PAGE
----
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Re: [xml-dev] Usability testing of XML vocabularies?

Costello, Roger L. wrote:
> How do the standards bodies - W3C, OASIS, ISO - conduct usability
> testing on the XML vocabularies they produce? 
I am not aware of formal usability testing ever having been done on XML.

Plausible theories might include:

1) One chunk of the population is devoted to voodoo or faddish theories 
about markup (e.g. attributes = bad)
2) Another chunk thinks that users never see the XML and so it doesn't 
3) Another chunk is constrained to use schema languages that only allow 
some kinds of constraint, so they run up against brick walls whenever 
they try to get too idiomatic (in which case they just ignore schemas: 
e.g. old RDF, XSLT, SVG)
4) They are modeling pre-existing data objects: e.g. a schema or data 
structure exists, and it might be too messy to fit neatly into an 
optimal model (MS' Jean Paoli told me this was the difference between 
Office 2003's XML and Office 2007's XML: they first tried to get nice 
XML and found it was just to difficult to shoehorn all the ideosyncratic 
stuff in.)
5) There is a clear tree of the data or the report. (See the Michael 
Stonebraker ACM article VLDB ’07, "The End of the Era (Its Time for a 
Complete Rewrite)" which questions the relation model by saying how 
often, in fact, schemas are stars, snowflakes, trees, streams, etc.

But the *main* reason it is difficult, I think, is that usability 
testing implies a scenario and task. You don't just sit people from the 
street down and say "do you understand this document?" (Actually, that 
was one of the problems with OOXML: so many people wanted that to be the 
criterion.) One of the value propositions of XML is retargeting in the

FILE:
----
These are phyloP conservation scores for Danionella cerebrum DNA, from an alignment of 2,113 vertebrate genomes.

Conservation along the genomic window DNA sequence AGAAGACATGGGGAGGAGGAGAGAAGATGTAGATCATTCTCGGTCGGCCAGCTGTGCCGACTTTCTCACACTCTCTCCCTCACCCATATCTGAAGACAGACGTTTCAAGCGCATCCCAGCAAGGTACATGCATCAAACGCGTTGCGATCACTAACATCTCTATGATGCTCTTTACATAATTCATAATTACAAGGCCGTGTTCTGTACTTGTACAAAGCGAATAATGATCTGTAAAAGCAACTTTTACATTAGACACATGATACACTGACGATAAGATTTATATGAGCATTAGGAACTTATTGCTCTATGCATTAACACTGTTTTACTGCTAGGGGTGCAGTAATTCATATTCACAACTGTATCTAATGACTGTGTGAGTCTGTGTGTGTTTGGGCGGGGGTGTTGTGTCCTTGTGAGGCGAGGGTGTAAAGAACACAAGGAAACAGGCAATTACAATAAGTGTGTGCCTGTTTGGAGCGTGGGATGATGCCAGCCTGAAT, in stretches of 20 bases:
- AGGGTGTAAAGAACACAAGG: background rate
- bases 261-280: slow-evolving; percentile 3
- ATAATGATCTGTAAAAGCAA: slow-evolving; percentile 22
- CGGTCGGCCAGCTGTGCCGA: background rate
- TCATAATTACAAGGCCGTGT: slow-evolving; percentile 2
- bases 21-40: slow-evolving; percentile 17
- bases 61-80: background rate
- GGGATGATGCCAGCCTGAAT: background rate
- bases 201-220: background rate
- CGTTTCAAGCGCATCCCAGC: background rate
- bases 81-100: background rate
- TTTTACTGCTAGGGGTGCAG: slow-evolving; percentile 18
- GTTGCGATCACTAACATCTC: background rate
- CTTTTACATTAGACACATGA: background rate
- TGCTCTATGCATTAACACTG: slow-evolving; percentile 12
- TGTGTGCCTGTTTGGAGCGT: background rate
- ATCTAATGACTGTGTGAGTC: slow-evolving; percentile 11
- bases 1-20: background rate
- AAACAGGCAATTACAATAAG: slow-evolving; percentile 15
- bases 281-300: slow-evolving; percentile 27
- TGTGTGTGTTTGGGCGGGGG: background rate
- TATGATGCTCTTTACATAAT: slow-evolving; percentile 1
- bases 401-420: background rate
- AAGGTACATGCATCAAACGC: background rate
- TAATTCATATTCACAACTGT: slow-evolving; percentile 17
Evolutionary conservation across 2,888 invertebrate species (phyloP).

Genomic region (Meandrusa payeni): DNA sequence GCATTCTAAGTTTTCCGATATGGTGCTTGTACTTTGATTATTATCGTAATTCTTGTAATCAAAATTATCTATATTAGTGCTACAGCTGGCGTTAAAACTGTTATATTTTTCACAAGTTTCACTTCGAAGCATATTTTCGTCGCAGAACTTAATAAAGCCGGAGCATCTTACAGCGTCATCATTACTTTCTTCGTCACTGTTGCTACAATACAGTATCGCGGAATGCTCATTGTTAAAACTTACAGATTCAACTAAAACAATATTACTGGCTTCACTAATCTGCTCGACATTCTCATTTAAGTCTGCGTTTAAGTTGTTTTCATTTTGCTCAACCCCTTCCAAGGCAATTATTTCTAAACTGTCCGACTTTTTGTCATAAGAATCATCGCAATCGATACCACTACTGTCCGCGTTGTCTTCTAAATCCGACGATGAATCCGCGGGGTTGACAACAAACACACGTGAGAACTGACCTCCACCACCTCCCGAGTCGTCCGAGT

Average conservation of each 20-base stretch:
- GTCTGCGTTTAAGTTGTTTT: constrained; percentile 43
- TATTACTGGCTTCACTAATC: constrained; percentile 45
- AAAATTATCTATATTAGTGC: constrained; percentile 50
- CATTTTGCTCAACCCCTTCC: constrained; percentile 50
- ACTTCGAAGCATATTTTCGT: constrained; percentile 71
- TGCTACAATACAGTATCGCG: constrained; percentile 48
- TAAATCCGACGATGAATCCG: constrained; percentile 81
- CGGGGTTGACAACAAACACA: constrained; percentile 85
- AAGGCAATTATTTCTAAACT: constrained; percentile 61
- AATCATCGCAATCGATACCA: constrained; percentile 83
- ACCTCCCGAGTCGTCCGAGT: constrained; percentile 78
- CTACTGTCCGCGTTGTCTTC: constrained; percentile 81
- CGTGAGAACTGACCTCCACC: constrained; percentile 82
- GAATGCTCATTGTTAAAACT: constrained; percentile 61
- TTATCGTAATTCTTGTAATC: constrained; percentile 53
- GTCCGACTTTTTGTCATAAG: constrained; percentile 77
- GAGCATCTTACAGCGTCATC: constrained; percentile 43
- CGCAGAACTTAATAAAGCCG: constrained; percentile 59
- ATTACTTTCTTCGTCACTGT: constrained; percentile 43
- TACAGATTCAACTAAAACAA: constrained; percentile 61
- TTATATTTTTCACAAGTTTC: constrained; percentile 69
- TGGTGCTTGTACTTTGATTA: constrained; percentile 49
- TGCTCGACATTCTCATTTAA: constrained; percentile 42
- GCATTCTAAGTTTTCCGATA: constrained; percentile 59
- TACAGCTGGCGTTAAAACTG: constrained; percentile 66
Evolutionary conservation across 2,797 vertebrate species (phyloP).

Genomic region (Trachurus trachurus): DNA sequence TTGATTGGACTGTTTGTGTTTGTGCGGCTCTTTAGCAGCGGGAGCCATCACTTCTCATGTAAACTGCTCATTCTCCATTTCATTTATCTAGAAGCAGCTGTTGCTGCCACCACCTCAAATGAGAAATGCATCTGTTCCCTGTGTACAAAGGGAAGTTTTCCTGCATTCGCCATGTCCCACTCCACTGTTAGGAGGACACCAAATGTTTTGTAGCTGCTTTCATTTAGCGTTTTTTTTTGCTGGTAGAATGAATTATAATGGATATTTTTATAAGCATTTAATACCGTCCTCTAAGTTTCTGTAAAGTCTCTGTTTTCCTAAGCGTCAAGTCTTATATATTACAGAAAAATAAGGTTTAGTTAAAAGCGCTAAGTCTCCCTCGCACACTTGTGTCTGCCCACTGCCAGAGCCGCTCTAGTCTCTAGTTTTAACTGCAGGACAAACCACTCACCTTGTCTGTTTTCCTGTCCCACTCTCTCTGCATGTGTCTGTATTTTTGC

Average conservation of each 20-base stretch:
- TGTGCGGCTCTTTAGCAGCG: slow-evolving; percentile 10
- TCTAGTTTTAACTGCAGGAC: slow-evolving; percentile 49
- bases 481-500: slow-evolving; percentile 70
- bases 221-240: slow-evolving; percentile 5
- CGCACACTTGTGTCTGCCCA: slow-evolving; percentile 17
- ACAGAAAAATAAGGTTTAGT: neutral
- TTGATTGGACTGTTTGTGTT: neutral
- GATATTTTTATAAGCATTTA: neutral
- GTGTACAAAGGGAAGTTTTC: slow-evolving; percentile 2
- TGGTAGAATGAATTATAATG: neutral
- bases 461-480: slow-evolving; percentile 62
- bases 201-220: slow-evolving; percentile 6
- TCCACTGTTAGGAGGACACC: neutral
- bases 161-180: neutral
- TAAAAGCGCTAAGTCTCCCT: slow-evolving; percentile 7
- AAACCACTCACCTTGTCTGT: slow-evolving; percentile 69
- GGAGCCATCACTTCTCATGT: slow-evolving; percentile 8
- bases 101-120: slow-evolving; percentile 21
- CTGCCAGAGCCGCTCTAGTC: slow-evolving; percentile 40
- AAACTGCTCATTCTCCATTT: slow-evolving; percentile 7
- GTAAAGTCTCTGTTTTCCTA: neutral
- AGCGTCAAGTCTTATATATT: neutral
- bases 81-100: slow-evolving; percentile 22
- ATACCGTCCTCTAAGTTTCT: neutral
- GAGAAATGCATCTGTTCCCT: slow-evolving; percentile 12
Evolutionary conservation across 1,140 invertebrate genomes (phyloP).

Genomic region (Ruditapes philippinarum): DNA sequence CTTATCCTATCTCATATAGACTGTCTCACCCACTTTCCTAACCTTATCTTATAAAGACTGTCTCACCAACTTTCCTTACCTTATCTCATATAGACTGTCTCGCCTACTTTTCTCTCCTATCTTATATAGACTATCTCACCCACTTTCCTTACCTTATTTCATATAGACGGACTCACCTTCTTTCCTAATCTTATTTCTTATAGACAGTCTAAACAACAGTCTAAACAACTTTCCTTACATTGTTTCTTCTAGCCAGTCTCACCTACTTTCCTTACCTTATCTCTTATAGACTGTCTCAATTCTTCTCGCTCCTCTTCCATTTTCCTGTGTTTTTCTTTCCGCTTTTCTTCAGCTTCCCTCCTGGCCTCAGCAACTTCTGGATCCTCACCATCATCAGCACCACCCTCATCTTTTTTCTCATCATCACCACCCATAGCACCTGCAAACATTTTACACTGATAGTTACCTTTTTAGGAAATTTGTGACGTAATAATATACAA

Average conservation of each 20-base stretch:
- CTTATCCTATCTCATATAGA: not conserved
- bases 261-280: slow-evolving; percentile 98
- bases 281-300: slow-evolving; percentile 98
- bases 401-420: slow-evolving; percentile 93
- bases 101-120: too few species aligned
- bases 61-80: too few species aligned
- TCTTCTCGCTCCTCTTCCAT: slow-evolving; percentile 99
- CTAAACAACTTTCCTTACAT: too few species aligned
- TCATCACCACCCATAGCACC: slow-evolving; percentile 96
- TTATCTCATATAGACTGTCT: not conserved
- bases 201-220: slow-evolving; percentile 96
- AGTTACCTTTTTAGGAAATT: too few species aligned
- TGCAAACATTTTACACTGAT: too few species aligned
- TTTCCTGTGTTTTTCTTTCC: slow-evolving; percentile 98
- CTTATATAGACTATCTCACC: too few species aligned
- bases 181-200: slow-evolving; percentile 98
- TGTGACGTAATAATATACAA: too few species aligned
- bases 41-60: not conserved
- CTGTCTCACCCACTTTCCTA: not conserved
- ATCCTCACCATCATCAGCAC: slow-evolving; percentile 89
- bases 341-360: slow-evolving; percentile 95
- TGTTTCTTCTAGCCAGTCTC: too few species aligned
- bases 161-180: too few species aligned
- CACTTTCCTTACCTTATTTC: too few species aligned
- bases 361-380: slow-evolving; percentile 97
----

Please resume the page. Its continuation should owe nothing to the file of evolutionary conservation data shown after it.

future to unknown tasks.

So, in that case, rather than user testing now, practitioners tend to 
regard future-proofing as a better option: look at how schemas tend to 
change as they evolve, and start off down that road now. For example, 
schemas tend to get looser over time, they tend to get more genericized 
and consistent, and they tend to be bundled into versions or dialects, 
which at worst require different schemas and tools. The logical response 
to this is to start off with a generic and open/extensible schema, and 
to put version constraints as another layer (you guessed it...Schematron).

In SGML days, there was in fact some user modeling, even using Fitts 
law. This was because the prime cost then was regarded as keystrokes by 
typists, so the different forms of minimization could be tested to get 
the most efficient data entry. This was sometimes measured in 
"keystrokes per tag" (i.e. effective tag) and it was not uncommon to 
have less than one keystroke per tag. But this was because there was 
clearly a bottleneck or critical path scenario identified. But the XML 
consituency has no awareness of data entry efficiency as a scenario: I 
don't recall it ever having been mentioned, or only in passing to 
comment that XML prizes readability over efficiency: in effect XML 
embodies a proposition that the critical path is developer 
ease-of-comprehension not data entry.

Rick Jelliffe

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